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Real Boys Read Books

The wide reading programme, Real Boys Read Books, promotes reading as an enjoyable recreational activity, promoting regular reading — at school, and each night at home for at least half an hour. It aims to acknowledge students' own interests in reading while promoting wide reading rather than the safety of familiar territory, encouraging them to read widely in different genres and experiencing the works of a wider range of authors.

Students are encouraged to devote at least 30 minutes each evening to reading for pleasure.  As well as reading literature, students should be encouraged to read the daily newspaper to keep abreast with, and express informed opinions about, current issues.

Opportunities for students to share their reading experiences as well as to recommend books to their peers operates through class programs such as Literature Circles, oral book reviews and book club forums.

 
Teachers are encouraged to:
show interest in their students' reading and to regularly check and discuss their students' reading logs;
promote student reading by displaying their students' work in the library or in the classroom;
monitor their student's reading to ensure students don't cheat about total books read;
show an interest in reading. Students learn by example. It is important students see their teachers value reading and see them reading and hear them talking about the books they're reading;
promote the acquisition of English language in students where English is their second language;
motivate and support the reluctant reader;
extend the accomplished reader;
give students of different abilities and interests, increased confidence and a sense of achievement;
encourage reading as a personal, routine habit;
give students direct experience of the pleasure derived from reading;
give students the opportunity to express their opinion about books in a variety of forms;
encourage students' ability to read with greater discrimination;
encourage parental participation and interest in the reading material of their children;
stimulate interest in reading, through guided free choice of reading material.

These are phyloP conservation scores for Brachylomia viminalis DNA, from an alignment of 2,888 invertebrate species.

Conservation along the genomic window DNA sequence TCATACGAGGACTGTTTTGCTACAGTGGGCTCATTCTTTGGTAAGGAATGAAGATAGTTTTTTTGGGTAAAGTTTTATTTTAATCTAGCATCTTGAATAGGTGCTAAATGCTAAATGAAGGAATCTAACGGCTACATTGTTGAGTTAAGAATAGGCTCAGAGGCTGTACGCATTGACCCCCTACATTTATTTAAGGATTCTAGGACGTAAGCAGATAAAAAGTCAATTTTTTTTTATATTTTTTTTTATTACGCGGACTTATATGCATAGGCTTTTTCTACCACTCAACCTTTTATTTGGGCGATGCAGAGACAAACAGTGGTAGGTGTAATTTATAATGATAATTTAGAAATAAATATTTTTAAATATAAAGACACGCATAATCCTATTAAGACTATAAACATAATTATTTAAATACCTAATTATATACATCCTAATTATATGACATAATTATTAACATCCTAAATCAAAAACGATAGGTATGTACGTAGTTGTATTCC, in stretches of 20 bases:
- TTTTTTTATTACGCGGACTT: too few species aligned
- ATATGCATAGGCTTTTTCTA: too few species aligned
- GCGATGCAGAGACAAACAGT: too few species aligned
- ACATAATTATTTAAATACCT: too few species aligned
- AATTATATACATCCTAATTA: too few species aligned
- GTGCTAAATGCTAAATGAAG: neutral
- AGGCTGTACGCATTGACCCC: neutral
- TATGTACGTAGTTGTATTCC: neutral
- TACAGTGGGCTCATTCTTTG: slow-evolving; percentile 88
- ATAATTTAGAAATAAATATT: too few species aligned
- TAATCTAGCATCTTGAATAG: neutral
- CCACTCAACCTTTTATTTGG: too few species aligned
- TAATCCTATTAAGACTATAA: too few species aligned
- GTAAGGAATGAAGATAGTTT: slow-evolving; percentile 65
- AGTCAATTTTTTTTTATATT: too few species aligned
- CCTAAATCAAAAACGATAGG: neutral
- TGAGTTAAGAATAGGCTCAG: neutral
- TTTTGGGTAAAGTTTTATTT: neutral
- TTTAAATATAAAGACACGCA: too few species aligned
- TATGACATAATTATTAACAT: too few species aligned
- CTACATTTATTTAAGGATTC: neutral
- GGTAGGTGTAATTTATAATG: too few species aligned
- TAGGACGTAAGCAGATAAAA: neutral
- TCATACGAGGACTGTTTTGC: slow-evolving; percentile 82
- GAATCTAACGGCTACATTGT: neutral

Outline of reading programme:
Students read a minimum of two texts on a different genre each term.
The reading lists offer a variety of reading styles, interests and levels, and include a selection of titles, both fiction and non-fiction which:
— provide a reading challenge for the exceptional student;
— offer high interest for the competent though reluctant reader;
— suggest some interesting possibilities for thematic and/or comparative study.
Our Reading Links page (navigate to your left at top of this page) offers extensive on-line reading lists. For students who may not where to begin, we recommend the 100 best teen novels as a starting point. Students may also wish to join the MHS Library's Goodreads program.
Students record their reading on the appropriate Wide Reading Record Sheet.
At least one English lesson per fortnight should be devoted to reading in the library or in the classroom.
The reading session is utilised in the following ways:
— reading quietly;
 
— discussions about books students are reading;
 
— working on activity for that theme;
 
— showing class their activity work when complete;
 
— and brief, informal oral reviews of books read.
Students learn the conventions of writing formal book reviews that include the following features: background information on genre, author, comparison with other works by author and within the genre; analysis of theme, setting, characterisation, plot, style; an evaluation and judgement of the book
Teachers are encouraged to provide their students with opportunities to use their wide reading for the development of independent information research skills that address the learning focus and standards statements from all three strands.
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Last up-dated 10 December,, 2015
Website originally designed and constructed by V. Karvelas, 2004
Up-dated and constructed and maintained by G. Marotous, 2007
© George Marotous. Melbourne High School English Faculty
 
     
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